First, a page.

Jameela Jamil Opens Up About Past Suicide Attempt in Honor of World Mental Health Day

The Good Place star is sharing her experiences in the hopes of creating change

By Cydney Contreras Oct 10, 2019 8:30 PMTags
Jameela JamilBroadimage/Shutterstock

Jameela Jamil is sending her love to those who struggle with mental health issues. 

The Good Place star is sharing her experiences with mental health, like many other celebrities, in honor of World Mental Health Day. And as always, she's keeping it real with her followers, while also sharing words of encouragement. On Twitter, the actress shared, "Today is #WorldMentalHealthDay This month, 6 years ago, I tried to take my own life. I'm so lucky that I survived, and went on to use EMDR [eye movement desensitization and reprocessing] to treat my severe PTSD. I urge you to hang on just a bit longer and ask for help if you need it. Because things can turn around. I promise."

"There is so much work to do in Improving awareness and mental health care, and we need to further de-stigmatize the conversation around asking for help. While you're gathering the strength, I recommend the work of @matthaig1 @Ayishat_Akanbi and @scarcurtis ALL my love to you," she adds.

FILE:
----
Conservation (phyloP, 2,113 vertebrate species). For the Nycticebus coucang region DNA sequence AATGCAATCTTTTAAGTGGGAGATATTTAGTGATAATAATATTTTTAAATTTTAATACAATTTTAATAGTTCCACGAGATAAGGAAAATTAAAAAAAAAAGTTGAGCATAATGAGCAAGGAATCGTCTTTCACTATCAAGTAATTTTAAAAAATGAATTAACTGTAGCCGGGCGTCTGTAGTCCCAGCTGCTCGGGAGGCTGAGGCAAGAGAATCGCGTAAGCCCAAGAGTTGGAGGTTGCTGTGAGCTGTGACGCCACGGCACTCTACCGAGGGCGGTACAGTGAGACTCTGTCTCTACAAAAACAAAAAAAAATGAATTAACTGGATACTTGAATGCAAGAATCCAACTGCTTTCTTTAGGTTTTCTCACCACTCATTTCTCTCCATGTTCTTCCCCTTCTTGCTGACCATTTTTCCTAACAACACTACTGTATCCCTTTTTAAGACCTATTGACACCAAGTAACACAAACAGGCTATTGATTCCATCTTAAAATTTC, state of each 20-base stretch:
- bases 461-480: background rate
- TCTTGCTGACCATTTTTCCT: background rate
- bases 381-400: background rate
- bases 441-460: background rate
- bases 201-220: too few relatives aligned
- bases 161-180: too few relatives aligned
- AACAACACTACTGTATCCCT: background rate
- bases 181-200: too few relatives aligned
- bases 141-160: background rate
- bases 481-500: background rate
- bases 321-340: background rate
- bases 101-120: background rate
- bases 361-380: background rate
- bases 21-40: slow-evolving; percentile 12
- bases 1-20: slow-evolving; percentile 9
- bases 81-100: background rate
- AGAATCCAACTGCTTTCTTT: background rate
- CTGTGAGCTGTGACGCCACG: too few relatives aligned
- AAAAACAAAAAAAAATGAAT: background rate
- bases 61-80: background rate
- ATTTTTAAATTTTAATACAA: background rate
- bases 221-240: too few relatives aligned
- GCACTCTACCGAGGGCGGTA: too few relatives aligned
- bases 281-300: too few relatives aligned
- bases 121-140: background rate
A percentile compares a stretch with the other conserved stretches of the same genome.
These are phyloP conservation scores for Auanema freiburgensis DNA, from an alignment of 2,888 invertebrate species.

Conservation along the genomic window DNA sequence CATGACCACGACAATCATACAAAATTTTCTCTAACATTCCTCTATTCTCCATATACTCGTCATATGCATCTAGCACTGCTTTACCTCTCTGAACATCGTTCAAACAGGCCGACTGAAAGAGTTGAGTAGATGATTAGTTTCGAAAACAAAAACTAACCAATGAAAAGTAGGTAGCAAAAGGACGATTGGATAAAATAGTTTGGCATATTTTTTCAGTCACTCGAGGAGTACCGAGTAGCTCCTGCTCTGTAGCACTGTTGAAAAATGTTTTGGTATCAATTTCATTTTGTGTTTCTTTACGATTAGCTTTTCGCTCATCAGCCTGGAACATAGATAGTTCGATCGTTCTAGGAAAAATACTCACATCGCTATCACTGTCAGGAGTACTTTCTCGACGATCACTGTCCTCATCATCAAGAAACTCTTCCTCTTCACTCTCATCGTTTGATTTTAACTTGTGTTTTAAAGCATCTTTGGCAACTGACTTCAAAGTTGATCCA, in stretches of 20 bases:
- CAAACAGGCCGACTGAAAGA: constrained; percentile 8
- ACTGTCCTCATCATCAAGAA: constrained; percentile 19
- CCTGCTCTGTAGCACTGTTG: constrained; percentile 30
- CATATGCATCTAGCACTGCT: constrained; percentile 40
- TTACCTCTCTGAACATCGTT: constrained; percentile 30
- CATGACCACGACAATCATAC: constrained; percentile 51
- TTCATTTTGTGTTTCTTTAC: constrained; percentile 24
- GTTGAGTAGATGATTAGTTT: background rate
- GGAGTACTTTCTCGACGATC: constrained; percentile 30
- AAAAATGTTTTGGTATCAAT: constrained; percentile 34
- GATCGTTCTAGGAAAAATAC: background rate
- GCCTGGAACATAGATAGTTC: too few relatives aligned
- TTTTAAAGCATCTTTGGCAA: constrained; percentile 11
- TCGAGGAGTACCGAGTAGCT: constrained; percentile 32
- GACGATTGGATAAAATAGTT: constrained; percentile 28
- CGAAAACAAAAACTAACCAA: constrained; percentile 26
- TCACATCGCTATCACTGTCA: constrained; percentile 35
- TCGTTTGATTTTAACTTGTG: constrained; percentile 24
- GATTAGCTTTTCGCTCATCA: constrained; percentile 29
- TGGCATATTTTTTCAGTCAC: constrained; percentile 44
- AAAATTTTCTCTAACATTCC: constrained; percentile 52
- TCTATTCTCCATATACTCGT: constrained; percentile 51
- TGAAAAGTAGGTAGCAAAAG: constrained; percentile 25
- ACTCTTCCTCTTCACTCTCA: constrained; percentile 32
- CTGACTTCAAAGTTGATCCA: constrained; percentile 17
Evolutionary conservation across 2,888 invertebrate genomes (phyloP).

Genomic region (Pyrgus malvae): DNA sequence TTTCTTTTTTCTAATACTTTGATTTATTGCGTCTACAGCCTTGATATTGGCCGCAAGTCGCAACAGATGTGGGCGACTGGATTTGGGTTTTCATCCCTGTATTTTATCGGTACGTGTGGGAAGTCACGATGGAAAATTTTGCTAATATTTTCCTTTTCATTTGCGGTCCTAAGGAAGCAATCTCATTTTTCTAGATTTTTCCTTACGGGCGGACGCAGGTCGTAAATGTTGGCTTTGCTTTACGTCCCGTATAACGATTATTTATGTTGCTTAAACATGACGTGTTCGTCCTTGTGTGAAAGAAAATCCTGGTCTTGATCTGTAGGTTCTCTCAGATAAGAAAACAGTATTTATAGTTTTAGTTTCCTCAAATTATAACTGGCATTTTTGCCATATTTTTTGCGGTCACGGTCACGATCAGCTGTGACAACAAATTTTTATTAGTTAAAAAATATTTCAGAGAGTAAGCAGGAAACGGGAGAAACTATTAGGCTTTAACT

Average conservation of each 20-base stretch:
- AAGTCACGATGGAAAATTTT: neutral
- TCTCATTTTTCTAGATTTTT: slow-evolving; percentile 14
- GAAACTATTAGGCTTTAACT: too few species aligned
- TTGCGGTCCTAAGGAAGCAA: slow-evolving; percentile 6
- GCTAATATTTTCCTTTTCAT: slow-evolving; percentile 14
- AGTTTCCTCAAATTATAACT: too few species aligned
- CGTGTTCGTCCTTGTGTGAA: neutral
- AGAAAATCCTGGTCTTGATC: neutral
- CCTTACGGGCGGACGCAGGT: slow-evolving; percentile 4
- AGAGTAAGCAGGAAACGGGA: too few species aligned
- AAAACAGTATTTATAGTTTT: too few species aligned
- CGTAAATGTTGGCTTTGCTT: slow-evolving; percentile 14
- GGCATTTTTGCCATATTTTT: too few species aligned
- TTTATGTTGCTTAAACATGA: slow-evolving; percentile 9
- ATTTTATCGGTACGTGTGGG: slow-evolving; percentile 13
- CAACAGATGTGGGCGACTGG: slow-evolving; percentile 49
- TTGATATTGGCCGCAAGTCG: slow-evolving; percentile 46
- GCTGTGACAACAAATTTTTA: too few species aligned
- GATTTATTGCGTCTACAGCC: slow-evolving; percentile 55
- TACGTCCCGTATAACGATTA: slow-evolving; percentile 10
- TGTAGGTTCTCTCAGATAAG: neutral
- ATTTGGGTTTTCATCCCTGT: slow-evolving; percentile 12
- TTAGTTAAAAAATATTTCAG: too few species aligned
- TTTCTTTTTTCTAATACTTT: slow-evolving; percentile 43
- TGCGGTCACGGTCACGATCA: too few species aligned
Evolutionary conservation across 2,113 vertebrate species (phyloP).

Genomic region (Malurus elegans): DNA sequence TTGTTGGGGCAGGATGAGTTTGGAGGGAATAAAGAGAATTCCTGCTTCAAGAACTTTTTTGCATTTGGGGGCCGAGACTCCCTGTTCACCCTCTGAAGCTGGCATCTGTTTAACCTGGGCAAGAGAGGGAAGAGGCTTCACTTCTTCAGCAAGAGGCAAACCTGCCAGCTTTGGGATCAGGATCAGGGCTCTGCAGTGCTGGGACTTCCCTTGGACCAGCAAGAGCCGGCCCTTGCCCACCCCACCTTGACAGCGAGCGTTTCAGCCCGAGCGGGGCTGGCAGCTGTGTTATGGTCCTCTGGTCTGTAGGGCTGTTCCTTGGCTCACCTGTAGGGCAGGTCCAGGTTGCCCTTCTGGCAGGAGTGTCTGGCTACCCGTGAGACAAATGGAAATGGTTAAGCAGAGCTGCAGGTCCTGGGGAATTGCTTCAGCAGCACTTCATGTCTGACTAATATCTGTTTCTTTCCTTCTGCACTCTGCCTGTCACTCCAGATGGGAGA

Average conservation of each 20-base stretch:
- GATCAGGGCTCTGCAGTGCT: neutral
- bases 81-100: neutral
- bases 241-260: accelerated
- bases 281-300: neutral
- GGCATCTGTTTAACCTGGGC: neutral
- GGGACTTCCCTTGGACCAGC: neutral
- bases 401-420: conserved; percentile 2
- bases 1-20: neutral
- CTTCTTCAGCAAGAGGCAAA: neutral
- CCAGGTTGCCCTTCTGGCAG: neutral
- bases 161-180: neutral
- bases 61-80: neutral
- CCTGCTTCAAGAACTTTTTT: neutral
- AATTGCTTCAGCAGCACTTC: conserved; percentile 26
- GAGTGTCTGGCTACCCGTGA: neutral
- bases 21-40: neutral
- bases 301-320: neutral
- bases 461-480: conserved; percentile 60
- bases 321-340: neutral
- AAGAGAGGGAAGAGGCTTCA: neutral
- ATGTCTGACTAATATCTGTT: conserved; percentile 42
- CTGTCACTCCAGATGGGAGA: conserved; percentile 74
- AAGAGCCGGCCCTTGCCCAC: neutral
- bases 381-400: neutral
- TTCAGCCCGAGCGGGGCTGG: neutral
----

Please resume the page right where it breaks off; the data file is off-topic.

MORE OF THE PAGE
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Since coming into the spotlight as a star on The Good Place the actress has cemented her position as a warrior for the body-positivity movement. She's an outspoken opponent of weight-loss supplements and other unhealthy practices that she says are the root of many mental health issues among women and men. 

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Just recently, the star told Trevor Noah all about her mission to remove these products from social media after experiencing the adverse effects they cause. Now, thanks to her efforts, companies like Facebook and Instagram will no longer advertise these weight-loss brands to people under the age of 18. "These two huge corporations are most importantly making a stand against [it]," she explained.

This is "just the start" for Jameela too. Next on her to-do list is creating legislation to outlaw these potentially harmful products. She said, "I'm someone who took these products and I'm never going to have my full health back and I'm damned if this is going to happen again 20-years later."

If you or someone you know needs help, call 988 to reach the Suicide and Crisis Lifeline. You can also call the network, previously known as the National Suicide Prevention Lifeline, at 800-273-8255, text HOME to 741741 or visit SpeakingOfSuicide.com/resources for additional resources.